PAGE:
Relationship between PoM and vitality
To understand the potentially dierential eects of
BPNs on dierent types of PAs, it may not be sucient
to examine the eect of BPNs on only one PA (PoM).
Rather, it is more informative to compare the eect of
BPNs on PoM with their eect on another PA that is
distinct from PoM. We chose vitality as such a variable
to contrast PoM.
Correlation relationship
Before comparing the eects of BPNs on PoM and
vitality, as a rst step, it is an intriguing question to
ask how PoM and vitality are related. This question is
intriguing because dierent theories lead to dierent
First, according to the inuential circumplex model
of aect (e.g. Barrett & Russell, 1998; Posner, Russell, &
Peterson, 2005), aective experiences can be organized
around a circumplex (a circle) that is underlain by two
dimensions: valence and activation. The dependence of
any two aects is determined by their relative anity
on the circumplex. According to this theory, PoM
(which is very similar to calmin the authorsstudy)
should be placed close to the deactivation pole,
whereas vitality (which is very similar to alertin their
study; in fact, the term alertappears in the measure-
ment for vitality by Ryan & Frederick, 1997) should be
placed close to the activation pole. Therefore, there
should be a negative correlation between PoM and
However, another theory challenges this position by
proposing a dierentiation between energetic arousal
and tense arousal (Schimmack & Reisenzein, 2002;
Thayer, 1989). According to this theory, energetic arousal
is recognizable by subjective sensations of energy, vigor,
or peppiness, whereas the opposite is tired; tense arousal
is associated with feelings of tension, anxiety, or fearful-
ness, whereas the opposite is calm. Energetic and tense
arousal are two independent systems. According to this
view, high energetic arousal does not necessitate high
tense arousal, and vice versa. Thayers(1989) conception
of energetic arousal is very close to the construct of
vitality. To illustrate, both Thayers measurement of ener-
getic arousal and the vitality scale include similar word-
ings such as energetic; some research, such as Reiger,
Reinecke, Frischlich, and Bente (2014), has used Thayers
measurement of energetic arousal interchangeably to
measure vitality. Thayers conception of tense arousal is
also very close to the opposite of PoM. Therefore, from
Thayers theory, we expect that high vitality does not
necessitate low PoM. Rather, the shared positive valence
between vitality and PoM renders their correlation
From the perspective of SDT, vitality should be posi-
tively correlated with PoM because vitality is also an
indicator of inner harmony. According to Ryan and
Frederick (1997), vitality is the psychological experience
of aliveness or the phenomenological manifestation of
life force, the very essence of life. According to Ryan
and colleagues (e.g. Ryan & Deci, 2017), the very nature
of life is organization. In inanimate matters, there is a
general tendency to deteriorate and decompose; by
contrast, animate beings, insofar as they are alive and
vital, appear to be negentropic. Living things actively
maintain and elaborate themselves. That is, it seems to
be the very essence of organisms, while alive, to work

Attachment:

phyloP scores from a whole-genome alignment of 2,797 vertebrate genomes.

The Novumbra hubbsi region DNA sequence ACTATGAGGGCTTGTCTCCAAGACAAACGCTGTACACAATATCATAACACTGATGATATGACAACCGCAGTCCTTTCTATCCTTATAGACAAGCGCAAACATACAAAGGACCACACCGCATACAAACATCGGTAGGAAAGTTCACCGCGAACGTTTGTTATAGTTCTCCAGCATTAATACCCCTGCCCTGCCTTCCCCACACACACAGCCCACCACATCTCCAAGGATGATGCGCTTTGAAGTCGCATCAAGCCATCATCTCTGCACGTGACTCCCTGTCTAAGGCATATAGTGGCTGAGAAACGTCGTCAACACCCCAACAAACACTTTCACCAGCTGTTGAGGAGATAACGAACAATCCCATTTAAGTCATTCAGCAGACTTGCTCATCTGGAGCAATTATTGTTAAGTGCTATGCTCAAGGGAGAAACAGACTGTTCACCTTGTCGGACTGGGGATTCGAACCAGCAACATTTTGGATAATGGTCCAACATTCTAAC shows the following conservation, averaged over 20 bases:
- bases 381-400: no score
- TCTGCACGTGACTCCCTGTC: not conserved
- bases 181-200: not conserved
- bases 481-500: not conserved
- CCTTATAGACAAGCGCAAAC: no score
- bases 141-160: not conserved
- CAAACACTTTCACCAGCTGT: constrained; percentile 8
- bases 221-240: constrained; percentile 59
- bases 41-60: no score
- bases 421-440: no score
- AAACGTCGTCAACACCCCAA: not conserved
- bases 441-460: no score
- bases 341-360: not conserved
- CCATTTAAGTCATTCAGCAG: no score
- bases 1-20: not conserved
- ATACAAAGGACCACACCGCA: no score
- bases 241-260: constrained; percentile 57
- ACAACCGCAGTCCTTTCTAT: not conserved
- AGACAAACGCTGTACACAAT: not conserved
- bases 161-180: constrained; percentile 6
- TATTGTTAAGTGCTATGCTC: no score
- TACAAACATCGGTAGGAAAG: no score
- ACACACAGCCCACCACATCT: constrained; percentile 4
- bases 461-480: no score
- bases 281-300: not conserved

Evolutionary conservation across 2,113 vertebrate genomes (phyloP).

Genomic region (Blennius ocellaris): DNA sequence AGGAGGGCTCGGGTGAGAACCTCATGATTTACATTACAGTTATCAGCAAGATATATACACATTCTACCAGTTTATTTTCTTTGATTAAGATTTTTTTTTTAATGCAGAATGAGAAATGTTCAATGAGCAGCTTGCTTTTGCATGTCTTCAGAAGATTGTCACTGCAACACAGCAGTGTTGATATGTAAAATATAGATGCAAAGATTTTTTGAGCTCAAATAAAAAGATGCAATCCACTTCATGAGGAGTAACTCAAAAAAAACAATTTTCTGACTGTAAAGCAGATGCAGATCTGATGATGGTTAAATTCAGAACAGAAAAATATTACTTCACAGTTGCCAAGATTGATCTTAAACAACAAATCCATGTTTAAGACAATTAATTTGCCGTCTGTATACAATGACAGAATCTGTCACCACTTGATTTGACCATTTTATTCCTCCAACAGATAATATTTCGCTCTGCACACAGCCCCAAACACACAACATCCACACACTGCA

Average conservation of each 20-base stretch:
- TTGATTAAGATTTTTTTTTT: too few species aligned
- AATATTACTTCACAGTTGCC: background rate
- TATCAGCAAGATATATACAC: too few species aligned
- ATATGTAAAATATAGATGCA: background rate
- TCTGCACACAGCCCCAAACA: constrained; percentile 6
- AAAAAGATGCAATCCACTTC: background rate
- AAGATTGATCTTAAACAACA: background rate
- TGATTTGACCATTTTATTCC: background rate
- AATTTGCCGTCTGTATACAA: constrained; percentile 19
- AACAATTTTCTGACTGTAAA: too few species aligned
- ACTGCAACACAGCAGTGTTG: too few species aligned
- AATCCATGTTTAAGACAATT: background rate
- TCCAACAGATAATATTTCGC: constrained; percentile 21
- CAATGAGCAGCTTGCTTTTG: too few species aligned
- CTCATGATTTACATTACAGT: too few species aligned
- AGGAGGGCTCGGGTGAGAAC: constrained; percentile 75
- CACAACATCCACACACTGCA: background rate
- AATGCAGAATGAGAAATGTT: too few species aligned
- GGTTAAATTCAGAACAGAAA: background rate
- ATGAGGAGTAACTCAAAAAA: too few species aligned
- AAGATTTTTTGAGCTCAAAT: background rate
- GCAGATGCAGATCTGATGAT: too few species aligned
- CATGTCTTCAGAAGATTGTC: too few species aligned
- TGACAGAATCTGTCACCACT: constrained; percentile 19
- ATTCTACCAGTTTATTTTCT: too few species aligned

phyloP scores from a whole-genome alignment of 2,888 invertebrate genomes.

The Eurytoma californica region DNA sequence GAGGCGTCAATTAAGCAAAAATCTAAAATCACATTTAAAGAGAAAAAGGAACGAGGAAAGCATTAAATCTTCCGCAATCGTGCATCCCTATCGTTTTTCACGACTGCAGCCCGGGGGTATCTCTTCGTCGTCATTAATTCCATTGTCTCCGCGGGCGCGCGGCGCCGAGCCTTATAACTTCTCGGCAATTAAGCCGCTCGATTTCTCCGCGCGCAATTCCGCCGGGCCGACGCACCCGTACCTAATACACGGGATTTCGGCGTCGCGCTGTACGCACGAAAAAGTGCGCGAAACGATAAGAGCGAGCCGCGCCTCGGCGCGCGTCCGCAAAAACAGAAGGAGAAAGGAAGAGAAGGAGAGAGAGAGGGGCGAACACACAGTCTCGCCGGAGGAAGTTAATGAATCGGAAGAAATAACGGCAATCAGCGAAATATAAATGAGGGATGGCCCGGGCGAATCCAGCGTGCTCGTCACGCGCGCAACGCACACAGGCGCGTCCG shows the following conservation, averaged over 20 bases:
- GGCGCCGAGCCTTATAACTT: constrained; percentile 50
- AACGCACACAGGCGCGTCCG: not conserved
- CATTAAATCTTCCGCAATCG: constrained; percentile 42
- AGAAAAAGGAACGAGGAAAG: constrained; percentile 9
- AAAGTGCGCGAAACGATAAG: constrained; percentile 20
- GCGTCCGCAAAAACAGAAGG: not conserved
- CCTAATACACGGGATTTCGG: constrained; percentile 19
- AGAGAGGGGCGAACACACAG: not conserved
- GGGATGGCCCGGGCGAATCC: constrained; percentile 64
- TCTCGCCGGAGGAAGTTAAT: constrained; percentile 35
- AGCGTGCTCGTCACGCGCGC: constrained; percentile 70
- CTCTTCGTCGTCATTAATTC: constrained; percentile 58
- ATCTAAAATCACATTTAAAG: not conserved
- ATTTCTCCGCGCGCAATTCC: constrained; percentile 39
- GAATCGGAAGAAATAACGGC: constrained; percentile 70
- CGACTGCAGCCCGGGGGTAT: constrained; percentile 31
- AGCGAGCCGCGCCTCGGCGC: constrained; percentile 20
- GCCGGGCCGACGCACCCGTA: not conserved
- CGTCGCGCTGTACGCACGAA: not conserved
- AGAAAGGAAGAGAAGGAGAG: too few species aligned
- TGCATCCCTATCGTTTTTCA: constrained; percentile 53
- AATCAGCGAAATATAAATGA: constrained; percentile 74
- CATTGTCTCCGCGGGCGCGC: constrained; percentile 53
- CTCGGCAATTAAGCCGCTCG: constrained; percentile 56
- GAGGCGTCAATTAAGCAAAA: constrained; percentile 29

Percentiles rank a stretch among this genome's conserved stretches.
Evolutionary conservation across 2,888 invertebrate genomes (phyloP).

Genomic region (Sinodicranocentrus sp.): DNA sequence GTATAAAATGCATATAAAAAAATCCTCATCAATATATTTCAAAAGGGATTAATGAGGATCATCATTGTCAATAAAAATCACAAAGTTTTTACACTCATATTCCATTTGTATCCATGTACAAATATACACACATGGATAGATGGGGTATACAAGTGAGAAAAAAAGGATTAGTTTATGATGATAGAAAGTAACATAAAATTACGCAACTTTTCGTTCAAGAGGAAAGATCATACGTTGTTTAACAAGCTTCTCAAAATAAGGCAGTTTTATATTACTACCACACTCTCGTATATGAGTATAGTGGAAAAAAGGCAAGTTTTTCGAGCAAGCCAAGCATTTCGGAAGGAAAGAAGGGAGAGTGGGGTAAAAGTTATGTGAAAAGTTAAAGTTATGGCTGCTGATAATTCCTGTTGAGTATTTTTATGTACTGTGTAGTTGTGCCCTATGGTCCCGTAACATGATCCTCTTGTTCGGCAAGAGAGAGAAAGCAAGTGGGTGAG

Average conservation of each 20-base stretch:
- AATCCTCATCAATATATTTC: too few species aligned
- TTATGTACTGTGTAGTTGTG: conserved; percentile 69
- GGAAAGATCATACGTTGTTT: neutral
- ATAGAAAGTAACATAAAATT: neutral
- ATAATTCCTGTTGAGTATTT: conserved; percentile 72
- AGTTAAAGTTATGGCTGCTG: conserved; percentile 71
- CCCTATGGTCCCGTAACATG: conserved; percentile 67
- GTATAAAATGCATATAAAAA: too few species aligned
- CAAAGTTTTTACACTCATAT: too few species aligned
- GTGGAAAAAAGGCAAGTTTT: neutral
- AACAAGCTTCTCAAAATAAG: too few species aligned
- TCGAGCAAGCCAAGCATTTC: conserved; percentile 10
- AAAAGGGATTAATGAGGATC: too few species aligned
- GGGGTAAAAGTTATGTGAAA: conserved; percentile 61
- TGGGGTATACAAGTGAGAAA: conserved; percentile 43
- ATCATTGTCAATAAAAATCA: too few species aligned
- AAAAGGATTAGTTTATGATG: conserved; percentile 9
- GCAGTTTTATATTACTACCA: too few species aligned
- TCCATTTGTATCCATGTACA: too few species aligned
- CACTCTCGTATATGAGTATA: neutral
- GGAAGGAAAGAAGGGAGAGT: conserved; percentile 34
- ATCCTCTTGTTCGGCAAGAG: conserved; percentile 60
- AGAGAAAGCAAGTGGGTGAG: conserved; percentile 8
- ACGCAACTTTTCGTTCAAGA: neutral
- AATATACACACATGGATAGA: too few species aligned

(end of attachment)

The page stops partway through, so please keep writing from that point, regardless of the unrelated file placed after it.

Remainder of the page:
to preserve and extend their structure and complexity
rather than to move toward entropy (chaos, disorderli-
ness). For humans, this organization is manifest not
only in a physical sense but also in a psychological
sense, such that elements of their psychological experi-
ences are well integrated and at harmony with each
other. Hence, both vitality and PoM reect a state in
which an organism is well integrated and has energy
that is at the disposal of the self although they seem
disparate because of the explicit manifestation of
whether that energy is used. Therefore, vitality should
be positively related to PoM. Due to this shared under-
lying psychological status, SDT would predict that vital-
ity is positively correlated with PoM.
Thus, our analysis pits the circumplex model against
the perspectives of energetic vs. tense arousal and of
SDT. Thus, our second research question is as follows:
RQ2: How is PoM correlated with vitality?
From an SDT perspective, we hypothesize that the
correlation is positive.
Dierential prediction by BPNs
As stated at the very beginning, one purpose of the current
study is to take a dierentiated perspective of PA and
examine whether there are dierent predictive relation-
ships between BPNs and PA based on the type of PA. As
previously mentioned, the only specictypeofPAthathas
been examined together with BPNs is vitality, so no existing
literature provides a reference for how the eects of BPNs
on various PAs may dier. We take an exploratory stance
on this issue and simply ask the following:
RQ3: Are the eects of BPNs the same for PoM and for
The moderation of culture
In addition to the eect of BPNs on PoM and vitality, we
also aim to examine the potentially moderating eect of
culture. To be sure, our RQ3, which examines the relative
eect of BPNs on PoM vs. vitality, is a form of testing
cultural moderation because PoM (relative to vitality) is
considered more representative of East Asian culture than
American culture (Lee et al., 2013). However, a more estab-
lished approach that has been applied by SDT researchers
to examine cultural moderation is to test the eects of
BPNs in dierent populations. Therefore, this part of our
research concerns using both Chinese and American sam-
ples to detect dierences in the interrelationships between
BPNs, PoM and vitality.
Cultural representativeness of PoM vs. vitality